Local ip -> router local ip -> router public ip -> router local ip -> mail server local ip. I'm not surprised my cheap ISP supplied router does not handle this very well.
The solution is to have a DNS server on the local network that will give the local ip for my mail server for all local requests of my dynamic hostname. For this I use DNSmasq.
apt-get install dnsmasq
In /etc/hosts make sure that there is an entry for your servers local hostname using the local ip:
In /etc/resolv.conf set your ISPs DNS servers or use Google public DNS or OpenDNS.
In /etc/dnsmasq.conf set something like:
#return addresses from hosts file with correct local address matching incoming interface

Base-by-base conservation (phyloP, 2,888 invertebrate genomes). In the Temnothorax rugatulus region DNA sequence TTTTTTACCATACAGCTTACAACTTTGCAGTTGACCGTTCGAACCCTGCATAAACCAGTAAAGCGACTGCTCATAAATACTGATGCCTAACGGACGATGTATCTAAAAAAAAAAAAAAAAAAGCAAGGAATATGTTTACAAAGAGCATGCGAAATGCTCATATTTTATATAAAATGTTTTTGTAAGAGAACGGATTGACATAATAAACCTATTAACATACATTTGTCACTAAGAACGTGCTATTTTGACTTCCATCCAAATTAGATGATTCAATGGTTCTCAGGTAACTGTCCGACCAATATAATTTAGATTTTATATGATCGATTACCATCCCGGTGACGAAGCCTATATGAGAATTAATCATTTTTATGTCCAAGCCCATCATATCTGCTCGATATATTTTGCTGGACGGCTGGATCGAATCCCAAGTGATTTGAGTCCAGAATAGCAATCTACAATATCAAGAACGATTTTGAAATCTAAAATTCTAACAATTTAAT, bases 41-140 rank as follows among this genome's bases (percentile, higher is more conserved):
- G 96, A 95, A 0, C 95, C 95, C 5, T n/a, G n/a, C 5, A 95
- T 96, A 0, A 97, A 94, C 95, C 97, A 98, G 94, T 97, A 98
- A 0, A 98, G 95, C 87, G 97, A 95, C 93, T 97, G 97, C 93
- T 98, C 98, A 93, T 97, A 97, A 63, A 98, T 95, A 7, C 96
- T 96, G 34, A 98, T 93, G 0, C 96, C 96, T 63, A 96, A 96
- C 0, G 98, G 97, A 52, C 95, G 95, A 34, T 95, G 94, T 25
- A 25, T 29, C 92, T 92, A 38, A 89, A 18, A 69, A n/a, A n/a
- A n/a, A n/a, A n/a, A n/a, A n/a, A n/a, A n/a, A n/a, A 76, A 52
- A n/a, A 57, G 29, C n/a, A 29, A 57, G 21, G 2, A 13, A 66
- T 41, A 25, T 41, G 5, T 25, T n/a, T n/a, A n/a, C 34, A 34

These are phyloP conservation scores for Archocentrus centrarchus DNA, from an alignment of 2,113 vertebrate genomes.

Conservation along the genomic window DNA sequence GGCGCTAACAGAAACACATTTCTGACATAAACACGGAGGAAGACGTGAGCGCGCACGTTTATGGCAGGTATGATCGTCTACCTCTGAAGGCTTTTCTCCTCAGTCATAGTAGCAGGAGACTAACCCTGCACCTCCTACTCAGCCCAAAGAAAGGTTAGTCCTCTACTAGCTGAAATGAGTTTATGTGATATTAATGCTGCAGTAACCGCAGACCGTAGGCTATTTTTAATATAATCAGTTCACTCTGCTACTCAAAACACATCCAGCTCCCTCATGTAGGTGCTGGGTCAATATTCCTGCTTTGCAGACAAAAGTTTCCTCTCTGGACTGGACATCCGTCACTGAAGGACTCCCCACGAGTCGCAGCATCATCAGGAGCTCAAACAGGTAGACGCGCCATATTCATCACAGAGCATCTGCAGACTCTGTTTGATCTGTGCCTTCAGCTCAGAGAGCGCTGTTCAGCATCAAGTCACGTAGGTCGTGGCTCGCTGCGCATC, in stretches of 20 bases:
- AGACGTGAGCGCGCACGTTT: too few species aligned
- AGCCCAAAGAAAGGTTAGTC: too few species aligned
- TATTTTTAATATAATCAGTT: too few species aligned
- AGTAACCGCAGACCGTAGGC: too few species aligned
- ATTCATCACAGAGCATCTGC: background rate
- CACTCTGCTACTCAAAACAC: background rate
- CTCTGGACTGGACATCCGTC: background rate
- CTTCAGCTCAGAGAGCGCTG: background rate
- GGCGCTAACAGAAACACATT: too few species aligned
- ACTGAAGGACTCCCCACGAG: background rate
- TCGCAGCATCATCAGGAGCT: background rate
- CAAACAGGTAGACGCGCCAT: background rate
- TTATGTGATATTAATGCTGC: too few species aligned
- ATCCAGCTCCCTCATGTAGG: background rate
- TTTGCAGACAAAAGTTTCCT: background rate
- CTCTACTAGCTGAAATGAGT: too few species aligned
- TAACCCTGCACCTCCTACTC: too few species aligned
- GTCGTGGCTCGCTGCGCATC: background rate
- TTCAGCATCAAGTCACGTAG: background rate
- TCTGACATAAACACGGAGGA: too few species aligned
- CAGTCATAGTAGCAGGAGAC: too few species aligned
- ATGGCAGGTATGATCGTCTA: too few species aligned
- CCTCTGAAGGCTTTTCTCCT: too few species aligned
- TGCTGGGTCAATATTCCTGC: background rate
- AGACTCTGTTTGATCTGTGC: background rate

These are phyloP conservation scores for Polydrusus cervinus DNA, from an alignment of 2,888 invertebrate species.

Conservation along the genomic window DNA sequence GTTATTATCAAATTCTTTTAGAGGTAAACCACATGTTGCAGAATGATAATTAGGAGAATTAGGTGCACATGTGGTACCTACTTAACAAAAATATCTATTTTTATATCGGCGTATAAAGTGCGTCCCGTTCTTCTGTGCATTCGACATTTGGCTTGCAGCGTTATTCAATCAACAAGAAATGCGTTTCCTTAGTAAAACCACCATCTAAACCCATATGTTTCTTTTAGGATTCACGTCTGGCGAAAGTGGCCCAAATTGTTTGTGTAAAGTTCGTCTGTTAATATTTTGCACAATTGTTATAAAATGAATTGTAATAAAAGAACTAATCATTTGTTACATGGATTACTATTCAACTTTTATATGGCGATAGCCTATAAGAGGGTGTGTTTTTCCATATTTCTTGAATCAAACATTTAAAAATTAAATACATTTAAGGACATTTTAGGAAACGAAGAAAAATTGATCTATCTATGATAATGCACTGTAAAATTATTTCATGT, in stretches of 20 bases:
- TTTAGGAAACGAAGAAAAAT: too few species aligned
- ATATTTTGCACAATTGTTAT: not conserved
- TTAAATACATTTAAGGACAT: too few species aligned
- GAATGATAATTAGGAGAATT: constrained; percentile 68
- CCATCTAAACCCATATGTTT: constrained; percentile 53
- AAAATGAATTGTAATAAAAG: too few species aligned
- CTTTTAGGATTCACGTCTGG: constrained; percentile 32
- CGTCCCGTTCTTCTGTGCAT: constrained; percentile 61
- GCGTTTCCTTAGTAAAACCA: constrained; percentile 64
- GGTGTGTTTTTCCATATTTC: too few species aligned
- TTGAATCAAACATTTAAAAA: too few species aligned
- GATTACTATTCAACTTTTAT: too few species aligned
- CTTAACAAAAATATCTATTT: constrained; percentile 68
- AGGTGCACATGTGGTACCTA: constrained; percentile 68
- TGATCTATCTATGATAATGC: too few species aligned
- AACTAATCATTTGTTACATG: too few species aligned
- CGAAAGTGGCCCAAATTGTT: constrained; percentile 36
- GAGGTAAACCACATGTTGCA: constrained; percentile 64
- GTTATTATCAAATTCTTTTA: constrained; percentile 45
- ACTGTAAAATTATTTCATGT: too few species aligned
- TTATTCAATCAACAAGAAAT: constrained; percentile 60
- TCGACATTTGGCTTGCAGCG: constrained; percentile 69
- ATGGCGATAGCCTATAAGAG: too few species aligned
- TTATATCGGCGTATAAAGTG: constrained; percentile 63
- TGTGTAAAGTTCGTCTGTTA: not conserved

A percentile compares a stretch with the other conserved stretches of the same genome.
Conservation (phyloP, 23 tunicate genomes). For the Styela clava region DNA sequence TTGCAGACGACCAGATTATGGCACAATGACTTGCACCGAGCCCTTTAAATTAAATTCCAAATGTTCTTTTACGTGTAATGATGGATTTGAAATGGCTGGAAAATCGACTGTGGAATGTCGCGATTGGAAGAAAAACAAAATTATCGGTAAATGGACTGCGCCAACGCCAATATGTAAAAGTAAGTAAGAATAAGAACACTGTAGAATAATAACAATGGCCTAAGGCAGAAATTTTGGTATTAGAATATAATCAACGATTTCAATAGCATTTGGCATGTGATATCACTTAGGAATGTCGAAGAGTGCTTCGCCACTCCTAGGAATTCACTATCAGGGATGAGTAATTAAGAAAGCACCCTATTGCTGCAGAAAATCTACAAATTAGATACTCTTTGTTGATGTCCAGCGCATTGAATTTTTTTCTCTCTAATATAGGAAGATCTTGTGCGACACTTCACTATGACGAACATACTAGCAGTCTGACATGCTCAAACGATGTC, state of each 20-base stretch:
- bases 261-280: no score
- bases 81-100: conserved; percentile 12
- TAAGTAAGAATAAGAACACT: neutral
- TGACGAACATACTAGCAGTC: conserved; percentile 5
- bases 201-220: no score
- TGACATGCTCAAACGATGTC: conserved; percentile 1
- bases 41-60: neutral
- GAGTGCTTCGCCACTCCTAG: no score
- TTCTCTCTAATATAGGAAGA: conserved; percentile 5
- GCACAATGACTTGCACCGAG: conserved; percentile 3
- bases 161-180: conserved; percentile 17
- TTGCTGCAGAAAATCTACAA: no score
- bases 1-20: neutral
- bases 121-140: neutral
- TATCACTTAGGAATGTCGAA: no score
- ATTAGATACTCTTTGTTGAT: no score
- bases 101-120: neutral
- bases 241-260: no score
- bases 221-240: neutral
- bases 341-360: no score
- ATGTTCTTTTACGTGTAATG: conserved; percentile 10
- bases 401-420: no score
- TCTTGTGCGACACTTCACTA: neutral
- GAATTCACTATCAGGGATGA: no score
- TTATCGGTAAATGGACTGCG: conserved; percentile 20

#proxy authentication flag
# Never forward plain names (without a dot or domain part)
# Never forward addresses in the non-routed address spaces.
# Add other name servers here, with domain specs if they are for
# non-public domains.
# Add domains which you want to force to an IP address.
# disable DHCP and TFTP
Now either set your devices to use your new DNS server or adjust your router to hand out the new DNS setting automatically.